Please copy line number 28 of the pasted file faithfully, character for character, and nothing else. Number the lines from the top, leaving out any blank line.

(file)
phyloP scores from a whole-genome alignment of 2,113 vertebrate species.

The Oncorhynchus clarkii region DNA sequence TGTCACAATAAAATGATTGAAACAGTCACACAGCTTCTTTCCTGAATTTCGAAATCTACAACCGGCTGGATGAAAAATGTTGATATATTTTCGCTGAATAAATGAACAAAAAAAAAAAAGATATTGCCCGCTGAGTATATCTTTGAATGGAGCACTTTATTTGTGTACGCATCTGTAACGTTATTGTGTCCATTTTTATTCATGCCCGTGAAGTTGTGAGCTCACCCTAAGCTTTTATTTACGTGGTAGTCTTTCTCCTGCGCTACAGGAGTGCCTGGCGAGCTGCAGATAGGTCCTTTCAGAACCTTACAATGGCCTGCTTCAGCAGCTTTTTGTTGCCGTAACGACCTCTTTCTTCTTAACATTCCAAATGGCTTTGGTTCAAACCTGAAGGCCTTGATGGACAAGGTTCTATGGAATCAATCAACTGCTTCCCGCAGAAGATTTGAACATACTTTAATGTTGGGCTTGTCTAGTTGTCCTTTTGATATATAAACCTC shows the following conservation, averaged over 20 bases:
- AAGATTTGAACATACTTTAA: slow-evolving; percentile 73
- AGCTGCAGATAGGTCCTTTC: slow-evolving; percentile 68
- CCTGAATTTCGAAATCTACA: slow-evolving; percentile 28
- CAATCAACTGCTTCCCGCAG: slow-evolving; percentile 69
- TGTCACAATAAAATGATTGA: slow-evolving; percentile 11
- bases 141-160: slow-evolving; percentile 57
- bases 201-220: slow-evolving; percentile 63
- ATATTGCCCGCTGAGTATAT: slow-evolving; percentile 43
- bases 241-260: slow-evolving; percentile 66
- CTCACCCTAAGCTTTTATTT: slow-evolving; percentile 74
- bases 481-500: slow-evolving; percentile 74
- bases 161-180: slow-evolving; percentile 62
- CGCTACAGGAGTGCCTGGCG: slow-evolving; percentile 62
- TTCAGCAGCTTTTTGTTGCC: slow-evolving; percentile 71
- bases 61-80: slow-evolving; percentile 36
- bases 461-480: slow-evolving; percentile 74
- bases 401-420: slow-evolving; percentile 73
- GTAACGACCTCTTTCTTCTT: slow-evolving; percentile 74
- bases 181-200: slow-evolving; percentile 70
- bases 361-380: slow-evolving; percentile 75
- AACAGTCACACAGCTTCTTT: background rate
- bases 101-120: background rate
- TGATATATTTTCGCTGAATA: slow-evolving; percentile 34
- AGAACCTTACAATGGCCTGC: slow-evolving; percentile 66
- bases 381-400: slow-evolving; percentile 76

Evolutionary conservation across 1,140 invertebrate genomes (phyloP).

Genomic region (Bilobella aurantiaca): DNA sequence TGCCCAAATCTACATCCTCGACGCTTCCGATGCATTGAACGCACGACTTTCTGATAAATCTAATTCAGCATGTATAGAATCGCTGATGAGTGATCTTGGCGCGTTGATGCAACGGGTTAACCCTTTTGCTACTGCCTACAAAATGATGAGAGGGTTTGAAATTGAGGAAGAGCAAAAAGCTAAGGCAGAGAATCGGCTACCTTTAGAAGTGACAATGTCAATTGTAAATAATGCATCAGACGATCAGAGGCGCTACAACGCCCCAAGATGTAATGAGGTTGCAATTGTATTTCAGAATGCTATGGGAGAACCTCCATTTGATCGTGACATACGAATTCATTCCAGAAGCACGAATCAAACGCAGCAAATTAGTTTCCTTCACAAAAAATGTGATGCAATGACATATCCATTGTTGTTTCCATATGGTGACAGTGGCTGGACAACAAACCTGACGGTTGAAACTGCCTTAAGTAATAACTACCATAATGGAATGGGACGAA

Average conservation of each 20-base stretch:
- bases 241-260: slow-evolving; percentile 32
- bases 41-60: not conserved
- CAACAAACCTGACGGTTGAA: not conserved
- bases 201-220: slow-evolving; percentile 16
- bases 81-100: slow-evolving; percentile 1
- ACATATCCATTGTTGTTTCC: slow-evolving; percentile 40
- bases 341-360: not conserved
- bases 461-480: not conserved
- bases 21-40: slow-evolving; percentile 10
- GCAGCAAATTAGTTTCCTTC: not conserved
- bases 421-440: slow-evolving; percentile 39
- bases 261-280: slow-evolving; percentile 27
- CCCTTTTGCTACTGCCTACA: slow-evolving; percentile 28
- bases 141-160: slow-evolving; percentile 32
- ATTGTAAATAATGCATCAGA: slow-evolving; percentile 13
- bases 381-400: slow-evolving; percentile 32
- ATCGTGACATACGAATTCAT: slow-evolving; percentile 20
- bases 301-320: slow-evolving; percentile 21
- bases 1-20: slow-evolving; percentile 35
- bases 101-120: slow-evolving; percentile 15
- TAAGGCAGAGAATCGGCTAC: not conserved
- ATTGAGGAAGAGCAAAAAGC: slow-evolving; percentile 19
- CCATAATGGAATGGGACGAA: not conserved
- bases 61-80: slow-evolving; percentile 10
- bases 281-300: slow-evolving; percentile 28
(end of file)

Evolutionary conservation across 1,140 invertebrate genomes (phyloP).